Published June 4, 2009 at 3:43 PM
"Jimmy Wales started his search company a year ago, and he was on the cover of Fast Company saying he's going to kill Google, and then he gave up after 11 or 12 months," says provocative serial entrepreneur Jason Calacanis, referring to the co-founder of Wikipedia in this episode of The Deal's Behind the Money video show. "That's not being an entrepreneur. That's being a poser."
"I think you have to fight the fight for years and not give up; so I don't have a lot of respect for people who give up," Calacanis (pictured) tells The Deal. "I have a tremendous amount of respect for people who fight and fight and fight and then fail."
Calacanis is no stranger to failure. As a teenager, he watched federal marshals show up with shotguns and close his family's bar in Brooklyn after his father failed to pay taxes.
"I was 16, and I curled up in a ball and just cried," Calacanis told Silicon Alley Insider co-founder Henry Blodget at
Startup 2009 on Wednesday, a few minutes before we interviewed Calacanis.
When his media company Silicon Alley Reporter crumbled in 2001 along with the New York dot-coms it chronicled, he watched other founders go on yoga retreats, but he kept his nose to the grindstone.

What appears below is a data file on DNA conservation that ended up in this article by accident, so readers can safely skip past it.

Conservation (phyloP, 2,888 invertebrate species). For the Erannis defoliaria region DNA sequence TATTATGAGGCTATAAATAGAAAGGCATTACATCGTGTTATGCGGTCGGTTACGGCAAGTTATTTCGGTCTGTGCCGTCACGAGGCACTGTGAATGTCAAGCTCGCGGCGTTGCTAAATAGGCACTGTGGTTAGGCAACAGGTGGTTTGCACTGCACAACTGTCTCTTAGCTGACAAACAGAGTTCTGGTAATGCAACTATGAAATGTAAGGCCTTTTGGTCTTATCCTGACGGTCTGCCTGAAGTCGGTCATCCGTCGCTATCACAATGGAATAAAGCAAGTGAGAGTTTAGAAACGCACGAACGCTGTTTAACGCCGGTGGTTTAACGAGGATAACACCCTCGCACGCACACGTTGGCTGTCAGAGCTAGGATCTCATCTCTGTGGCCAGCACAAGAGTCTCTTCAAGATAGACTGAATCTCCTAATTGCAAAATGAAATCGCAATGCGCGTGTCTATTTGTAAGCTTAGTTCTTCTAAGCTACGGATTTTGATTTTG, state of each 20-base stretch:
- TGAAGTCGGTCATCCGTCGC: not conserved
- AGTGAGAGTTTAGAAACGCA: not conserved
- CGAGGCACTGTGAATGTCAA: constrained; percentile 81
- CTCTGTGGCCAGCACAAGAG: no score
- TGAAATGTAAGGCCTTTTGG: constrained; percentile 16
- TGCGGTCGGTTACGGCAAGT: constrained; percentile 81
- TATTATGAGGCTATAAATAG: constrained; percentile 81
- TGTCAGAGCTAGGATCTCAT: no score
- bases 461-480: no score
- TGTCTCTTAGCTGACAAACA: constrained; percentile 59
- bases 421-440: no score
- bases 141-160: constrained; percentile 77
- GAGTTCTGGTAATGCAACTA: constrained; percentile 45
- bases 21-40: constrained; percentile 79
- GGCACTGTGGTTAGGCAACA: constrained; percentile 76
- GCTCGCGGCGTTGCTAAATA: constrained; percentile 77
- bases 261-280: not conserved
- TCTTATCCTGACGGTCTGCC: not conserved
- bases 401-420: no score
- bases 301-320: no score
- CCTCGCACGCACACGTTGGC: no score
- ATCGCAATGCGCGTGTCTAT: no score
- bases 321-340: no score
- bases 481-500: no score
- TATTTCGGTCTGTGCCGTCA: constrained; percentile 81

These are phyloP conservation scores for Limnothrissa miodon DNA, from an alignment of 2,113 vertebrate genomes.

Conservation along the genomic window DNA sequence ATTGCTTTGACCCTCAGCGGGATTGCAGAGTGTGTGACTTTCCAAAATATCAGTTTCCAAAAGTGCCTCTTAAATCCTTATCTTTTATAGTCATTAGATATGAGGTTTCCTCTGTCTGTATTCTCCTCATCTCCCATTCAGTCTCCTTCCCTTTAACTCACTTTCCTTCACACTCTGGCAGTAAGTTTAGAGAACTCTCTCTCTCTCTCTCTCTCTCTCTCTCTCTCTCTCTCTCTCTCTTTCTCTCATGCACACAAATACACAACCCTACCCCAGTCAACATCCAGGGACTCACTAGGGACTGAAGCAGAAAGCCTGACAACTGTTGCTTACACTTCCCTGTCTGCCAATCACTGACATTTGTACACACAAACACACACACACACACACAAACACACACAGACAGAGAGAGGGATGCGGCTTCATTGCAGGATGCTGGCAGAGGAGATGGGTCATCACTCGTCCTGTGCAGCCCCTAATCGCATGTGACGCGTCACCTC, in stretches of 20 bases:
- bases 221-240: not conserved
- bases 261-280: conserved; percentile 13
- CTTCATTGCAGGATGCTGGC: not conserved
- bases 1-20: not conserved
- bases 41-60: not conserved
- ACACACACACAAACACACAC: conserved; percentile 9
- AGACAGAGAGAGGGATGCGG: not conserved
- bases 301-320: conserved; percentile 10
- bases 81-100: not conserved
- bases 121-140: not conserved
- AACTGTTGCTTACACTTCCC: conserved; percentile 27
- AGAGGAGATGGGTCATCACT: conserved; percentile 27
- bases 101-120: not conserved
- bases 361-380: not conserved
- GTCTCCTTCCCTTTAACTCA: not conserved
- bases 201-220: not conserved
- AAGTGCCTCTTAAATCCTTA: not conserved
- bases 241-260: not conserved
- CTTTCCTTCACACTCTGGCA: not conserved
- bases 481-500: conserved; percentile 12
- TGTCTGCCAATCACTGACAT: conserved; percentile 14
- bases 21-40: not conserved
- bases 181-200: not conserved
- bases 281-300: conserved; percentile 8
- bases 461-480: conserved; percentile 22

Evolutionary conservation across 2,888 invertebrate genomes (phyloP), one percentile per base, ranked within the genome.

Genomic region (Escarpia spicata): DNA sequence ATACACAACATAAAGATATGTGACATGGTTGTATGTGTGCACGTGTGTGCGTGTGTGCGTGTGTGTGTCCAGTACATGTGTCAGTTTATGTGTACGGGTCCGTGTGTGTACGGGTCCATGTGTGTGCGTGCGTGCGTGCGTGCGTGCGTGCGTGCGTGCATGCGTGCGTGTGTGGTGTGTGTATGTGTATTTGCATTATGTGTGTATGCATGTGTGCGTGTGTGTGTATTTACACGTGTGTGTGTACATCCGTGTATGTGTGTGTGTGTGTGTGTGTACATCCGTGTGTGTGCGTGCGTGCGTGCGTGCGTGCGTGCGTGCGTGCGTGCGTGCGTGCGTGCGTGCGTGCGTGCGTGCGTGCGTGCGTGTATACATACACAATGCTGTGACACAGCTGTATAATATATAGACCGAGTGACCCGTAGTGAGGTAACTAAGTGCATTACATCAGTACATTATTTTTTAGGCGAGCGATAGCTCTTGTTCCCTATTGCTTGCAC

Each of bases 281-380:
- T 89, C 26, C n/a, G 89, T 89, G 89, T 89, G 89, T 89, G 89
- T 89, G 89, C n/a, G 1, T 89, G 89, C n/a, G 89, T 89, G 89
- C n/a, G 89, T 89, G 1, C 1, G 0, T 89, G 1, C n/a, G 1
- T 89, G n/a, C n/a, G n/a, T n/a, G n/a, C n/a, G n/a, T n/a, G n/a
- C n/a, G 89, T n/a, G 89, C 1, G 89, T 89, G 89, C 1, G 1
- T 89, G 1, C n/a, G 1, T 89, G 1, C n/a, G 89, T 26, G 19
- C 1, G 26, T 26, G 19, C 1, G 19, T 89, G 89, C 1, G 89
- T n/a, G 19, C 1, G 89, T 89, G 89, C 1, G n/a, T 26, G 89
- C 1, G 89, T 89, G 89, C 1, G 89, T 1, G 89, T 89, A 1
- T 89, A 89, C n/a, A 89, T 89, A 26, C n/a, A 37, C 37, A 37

His efforts paid off in 2005 when he sold his pioneering blog network Weblogs Inc. to AOL LLC for $25 million.
These days, Calacanis lives in Los Angeles and focuses on his search startup Mahalo.com. He demonstrated a new version of it at the NY Tech Meetup showcase for Internet Week New York on Tuesday evening.
"I'm bullish on Silicon Alley, more than ever," he told The Deal, pointing to the mix of seasoned Internet entrepreneurs and talented 20-somethings here, including Kevin Ryan, co-founder of AlleyCorp, and John Borthwick, co-founder of Betaworks, in the first category and David Karp, founder of Tumblr Inc., and Charles Forman, founder of OMGPOP (previously known as Iminlikewithyou) in the second.
Watch the video below or download it on iTunes. - Mary Kathleen Flynn
Dodd-Frank, the conventional wisdom goes, will prevent a repeat of the events of the 2008 just at the Securities Act of 1933 and the Securities Exchange Act of 1934 made U.S. securities markets safe for individual investors. Paul Mahoney offers another view of the similarity between Dodd-Frank and the New Deal legislation in his new book Wasting a Crisis: Why Securities Regulation Fails. More video